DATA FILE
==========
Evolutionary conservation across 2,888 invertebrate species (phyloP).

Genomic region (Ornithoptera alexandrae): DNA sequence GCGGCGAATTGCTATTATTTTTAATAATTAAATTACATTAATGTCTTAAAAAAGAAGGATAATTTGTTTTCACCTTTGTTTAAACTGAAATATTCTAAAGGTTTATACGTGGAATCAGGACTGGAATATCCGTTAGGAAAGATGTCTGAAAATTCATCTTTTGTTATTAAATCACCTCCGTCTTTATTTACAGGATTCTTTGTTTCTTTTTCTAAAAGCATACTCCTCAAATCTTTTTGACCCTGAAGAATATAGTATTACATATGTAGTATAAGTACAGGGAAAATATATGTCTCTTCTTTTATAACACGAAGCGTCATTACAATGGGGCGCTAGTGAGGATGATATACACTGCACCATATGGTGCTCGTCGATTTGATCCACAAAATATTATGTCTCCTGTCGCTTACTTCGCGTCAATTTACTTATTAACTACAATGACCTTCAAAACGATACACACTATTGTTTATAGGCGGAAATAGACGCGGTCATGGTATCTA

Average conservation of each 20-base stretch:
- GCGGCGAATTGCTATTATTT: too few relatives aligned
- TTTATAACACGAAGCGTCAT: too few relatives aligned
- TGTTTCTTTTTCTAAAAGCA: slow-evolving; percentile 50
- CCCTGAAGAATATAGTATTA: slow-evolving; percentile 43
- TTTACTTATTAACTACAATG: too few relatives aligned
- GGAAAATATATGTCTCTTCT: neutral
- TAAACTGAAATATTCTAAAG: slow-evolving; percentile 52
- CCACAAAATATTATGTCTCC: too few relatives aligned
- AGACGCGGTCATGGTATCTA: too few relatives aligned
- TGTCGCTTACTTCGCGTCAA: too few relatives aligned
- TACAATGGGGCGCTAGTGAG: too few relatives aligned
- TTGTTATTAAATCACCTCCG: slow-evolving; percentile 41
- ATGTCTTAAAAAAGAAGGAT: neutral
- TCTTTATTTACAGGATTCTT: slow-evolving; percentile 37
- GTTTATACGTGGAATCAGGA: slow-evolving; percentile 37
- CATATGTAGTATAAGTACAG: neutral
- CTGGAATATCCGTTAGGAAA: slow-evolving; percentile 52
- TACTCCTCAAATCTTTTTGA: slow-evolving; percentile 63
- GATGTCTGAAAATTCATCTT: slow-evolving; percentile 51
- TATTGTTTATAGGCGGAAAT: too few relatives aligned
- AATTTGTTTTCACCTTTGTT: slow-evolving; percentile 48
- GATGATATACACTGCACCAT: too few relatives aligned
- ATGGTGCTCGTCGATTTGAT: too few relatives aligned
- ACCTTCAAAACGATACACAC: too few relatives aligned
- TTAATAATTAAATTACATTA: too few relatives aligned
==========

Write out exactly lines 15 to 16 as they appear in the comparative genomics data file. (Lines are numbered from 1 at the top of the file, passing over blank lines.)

- TTGTTATTAAATCACCTCCG: slow-evolving; percentile 41
- ATGTCTTAAAAAAGAAGGAT: neutral